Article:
On Wednesday night, it took Mike Pelfrey at least 44 pitches to find his rhythm. At that rate, Pelfrey could very well be burnt out before the All-Star break. Even though he was credited with a win, the tall and sturdy right hander more closely resembled his early days when he was fighting for a spot in the rotation. In those days, Mets fans would anxiously wait for the young Mets pitcher to record his first win. Night after night, Pelfrey’s pitches would fail to find the strike zone so much so that Mets fans would stomp their feet and pound their foreheads in anger. As upsetting as his performances were, fans still gave the 6’7” right hander the benefit of the doubt. However, Pelfrey is now considered the team’s number 2 starter. With that role comes a higher expectation, which means that fans most likely won’t exude the same amount of patience as in the past.

With the subpar performances thus far of Perez and Pelfrey, tonight’s starter, John Maine, will be asked to appease the critics who have already found fault in a championship caliber Mets ball club.

According to Manuel, There’s No Reason to Worry

March 25, 2009

“He should be fine,” Mets manager Jerry Manuel said. “I’m not overly or even concerned at this point.” Manuel was responding to questions regarding the state of his right-hander, John Maine. “There comes a time in Spring Training when pitchers hit a lull … usually at this time. Then you pick it back up. … I’m not concerned by what I saw,” he said. Those comments were in response to another one of his starting right-handers, Mike Pelfrey. As you can tell, Manuel doesn’t seem the least bit worried that two-fifths of his starting rotation may have to undergo a crash course in preparation for the regular season.

On Monday, Maine was called in to work on his day off. Pitching Coach Dan Warthen felt that the right-hander was shortening up his stride when delivering his pitches causing him to land too soon. “In the back of his mind, he was afraid to let go,” Warthen said. Maine has been accused of “babying” his arm since coming off of shoulder surgery. Since the beginning of spring training, Maine who will turn 28 in May, has fed the media’s craving for back page storylines with his blunt and often candid interpretation of his pitching performances thus far. His musings have even begun to create doubt in the minds of Mets fans who felt great confidence in their starting rotation heading into this season.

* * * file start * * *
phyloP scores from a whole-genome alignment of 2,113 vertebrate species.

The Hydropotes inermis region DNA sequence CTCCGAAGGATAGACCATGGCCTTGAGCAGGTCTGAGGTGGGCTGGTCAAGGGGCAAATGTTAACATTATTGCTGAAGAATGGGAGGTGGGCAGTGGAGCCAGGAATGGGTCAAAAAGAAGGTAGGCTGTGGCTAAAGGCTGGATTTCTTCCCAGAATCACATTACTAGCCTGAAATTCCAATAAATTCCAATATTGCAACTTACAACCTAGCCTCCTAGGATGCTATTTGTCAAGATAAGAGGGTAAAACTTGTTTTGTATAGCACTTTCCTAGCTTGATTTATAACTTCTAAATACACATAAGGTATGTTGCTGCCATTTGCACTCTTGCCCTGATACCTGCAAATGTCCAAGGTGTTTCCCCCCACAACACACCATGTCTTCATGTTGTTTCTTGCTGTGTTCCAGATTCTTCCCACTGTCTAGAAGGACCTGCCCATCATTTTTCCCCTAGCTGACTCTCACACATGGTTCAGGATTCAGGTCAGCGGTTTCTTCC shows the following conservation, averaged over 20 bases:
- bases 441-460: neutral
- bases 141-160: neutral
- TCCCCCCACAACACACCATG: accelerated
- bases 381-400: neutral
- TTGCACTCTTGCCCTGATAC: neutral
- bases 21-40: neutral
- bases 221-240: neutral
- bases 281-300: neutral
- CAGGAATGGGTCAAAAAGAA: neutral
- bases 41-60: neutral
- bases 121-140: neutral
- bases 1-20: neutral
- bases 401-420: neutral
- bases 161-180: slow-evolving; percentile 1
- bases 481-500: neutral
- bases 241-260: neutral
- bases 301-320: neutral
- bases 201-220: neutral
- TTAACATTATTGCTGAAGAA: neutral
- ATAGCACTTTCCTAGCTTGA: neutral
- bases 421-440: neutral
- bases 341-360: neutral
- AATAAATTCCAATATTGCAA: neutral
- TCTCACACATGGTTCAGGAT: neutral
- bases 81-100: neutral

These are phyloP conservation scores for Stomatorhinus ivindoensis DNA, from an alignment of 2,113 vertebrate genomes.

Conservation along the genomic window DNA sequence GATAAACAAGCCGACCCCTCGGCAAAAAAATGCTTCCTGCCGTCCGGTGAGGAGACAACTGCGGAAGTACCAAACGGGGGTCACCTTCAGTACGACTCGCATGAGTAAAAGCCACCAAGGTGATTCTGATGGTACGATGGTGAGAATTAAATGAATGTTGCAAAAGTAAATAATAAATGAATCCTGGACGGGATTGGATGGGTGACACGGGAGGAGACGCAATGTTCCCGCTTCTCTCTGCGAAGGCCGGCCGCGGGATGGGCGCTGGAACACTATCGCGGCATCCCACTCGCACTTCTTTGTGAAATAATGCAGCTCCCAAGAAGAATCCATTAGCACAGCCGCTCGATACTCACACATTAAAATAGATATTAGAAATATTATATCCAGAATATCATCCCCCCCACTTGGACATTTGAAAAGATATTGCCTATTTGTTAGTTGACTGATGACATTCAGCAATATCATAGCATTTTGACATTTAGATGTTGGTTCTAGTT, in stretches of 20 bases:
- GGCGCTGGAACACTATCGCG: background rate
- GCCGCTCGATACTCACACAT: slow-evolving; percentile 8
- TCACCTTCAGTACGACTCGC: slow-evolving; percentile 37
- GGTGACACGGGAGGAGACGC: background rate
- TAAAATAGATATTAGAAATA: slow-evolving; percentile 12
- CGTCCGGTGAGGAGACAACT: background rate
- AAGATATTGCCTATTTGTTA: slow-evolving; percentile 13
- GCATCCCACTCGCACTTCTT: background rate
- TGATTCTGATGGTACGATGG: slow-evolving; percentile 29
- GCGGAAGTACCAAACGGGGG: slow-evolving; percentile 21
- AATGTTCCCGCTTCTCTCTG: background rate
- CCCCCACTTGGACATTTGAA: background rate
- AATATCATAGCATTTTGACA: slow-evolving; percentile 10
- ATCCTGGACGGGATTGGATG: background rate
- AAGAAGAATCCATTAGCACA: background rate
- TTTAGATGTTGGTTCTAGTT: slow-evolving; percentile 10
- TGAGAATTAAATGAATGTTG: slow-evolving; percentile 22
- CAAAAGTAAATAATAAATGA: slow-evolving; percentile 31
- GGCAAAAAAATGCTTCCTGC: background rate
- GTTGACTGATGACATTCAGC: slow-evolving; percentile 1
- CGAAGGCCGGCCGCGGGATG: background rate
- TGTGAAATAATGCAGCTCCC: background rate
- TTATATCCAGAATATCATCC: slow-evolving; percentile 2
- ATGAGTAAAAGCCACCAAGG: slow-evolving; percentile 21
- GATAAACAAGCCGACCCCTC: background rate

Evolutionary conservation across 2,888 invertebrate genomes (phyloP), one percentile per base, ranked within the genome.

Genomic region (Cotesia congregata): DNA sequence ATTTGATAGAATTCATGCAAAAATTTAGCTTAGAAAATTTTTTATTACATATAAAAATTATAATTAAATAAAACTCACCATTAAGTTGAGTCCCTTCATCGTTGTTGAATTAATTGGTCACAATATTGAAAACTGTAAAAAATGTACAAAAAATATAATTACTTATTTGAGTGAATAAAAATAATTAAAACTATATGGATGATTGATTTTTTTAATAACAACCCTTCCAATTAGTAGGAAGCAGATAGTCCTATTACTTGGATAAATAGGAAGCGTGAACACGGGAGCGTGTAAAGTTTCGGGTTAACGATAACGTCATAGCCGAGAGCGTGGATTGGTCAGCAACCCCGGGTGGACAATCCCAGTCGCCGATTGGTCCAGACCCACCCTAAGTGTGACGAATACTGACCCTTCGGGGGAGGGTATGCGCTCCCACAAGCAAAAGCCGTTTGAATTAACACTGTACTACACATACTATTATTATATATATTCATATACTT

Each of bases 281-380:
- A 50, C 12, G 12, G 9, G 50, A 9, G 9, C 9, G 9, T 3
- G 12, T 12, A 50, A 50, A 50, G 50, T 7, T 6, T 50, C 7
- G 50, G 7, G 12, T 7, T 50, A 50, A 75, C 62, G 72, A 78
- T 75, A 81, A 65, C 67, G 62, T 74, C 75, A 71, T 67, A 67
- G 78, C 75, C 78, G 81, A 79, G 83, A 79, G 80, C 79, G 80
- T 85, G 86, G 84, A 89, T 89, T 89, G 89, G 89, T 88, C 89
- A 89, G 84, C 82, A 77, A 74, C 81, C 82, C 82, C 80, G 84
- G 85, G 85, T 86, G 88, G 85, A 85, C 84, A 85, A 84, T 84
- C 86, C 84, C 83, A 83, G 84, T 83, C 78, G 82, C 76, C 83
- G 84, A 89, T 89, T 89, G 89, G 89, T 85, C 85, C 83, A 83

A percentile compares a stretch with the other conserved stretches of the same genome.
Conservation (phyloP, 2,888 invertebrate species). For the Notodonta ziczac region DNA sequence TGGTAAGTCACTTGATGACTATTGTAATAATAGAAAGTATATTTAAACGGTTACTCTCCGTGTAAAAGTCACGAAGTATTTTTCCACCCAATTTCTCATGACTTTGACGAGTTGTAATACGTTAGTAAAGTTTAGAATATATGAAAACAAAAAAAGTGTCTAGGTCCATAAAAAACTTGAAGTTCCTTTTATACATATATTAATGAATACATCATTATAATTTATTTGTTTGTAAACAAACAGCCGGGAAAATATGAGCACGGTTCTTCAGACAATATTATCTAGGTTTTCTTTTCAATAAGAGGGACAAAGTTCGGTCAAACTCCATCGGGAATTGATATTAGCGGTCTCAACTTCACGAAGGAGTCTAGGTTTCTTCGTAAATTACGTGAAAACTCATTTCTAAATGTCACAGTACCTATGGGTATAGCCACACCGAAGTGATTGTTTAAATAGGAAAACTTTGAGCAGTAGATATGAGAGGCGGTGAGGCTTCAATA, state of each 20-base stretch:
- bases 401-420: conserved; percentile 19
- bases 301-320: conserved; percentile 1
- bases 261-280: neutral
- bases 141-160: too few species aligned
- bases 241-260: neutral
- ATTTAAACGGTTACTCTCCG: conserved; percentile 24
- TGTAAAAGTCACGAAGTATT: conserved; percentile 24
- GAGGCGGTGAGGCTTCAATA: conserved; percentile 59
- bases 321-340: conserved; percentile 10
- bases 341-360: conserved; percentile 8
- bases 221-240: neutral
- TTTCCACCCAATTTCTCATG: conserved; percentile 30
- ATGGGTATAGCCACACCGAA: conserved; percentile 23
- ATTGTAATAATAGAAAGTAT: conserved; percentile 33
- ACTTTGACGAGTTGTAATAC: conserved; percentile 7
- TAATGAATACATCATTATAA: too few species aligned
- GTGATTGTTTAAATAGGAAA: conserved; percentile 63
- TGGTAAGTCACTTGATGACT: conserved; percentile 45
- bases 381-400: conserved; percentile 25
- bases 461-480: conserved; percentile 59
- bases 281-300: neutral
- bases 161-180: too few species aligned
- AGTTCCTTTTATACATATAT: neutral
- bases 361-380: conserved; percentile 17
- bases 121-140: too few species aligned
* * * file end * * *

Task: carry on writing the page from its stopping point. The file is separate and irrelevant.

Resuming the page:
If the uncertainty surrounding Maine’s slow progression towards opening day isn’t cause for alarm, then having Mike Pelfrey’s lower left leg wrapped everyday since March 6th may also be nothing to fret about either. For the time being, it has been viewed as a minor inconvenience and according to Pelfrey will not force him to miss his up-coming scheduled start. “They told me I looked a little tired,” said Pelfrey. In 2008, the young right-hander pitched 200.2 innings. Experts cautioned the Mets coaching staff to keep an eye on him this season just in case the previous year’s workload was too much. Perhaps it’s a little premature to accuse last season’s totals to Pelfrey’s fatigue during spring training but you have to admit, it does make you wonder.

I guess I can’t blame Manuel for maintaining a level of calm. If I was stationed in Port St. Lucie, FL in mid-March with the sun blaring down on me all day and the temperature nearing eighty degrees, I would whistle on my way to work, too.

Starting Rotation Has Its Share of Ups and Downs

March 7, 2009

Along with every Mets fan’s morning coffee is the daily task of checking on the status of their left-handed ace, Johan Santana. With so much emphasis being placed on the notion of whether he is or isn’t in line to make this season’s opening day start, fans and media alike have distanced themselves from other burning questions concerning the Mets starting rotation. As disturbing as it is to imagine shaving off a piece of bone from the shoulder of right-hander John Maine during the off-season, it is just as gruesome to hear what he thinks of his progress thus far.

“I just don’t feel good out there, I don’t feel comfortable,” Maine said. “I’m trying to do something different mechanically every pitch and nothing’s working. I just feel terrible out there.”

Would somebody cheer this guy up? I think John may need a hug.

“I just didn’t think it would take this long,” Maine said. “I thought that after a few bullpens down here, a few games, stuff like that, I’d start feeling more comfortable. But that hasn’t been the case yet.”

Oh, boy. Can we get a tissue over here? I think Maine’s situation sounds serious.

Mets manager Jerry Manuel has repeatedly insisted that Santana’s elbow will be just fine. And the hubbub surrounding the two-time Cy Young award winner is just fluff for the back pages of NY newspapers. Okay Jerry, we get it, it’s time to move on and worry about other issues, like Jonathon Niese, the Mets young left-hander, who is among several other pitchers competing for the fifth spot in the Mets starting rotation.

Throughout Jonathon’s short baseball career, he has been reminded constantly of the significance in the date of which he was born, October 27, 1986. Ring a bell? It’s Game 7 of the 1986 World Series. The last time the Mets won a championship. Recently, WFAN’s Steve Somers asked him if anybody ever mentioned that to him, he shot back with, “way too many.” Niese seems to go about his business with more straightforwardness unlike his teammate, Mike Pelfrey. “Be consistent with all my pitches, stay healthy, get outs,” he said. Coincidentally, Niese is in the same position as Pelfrey was last year. He is fighting for a roster spot.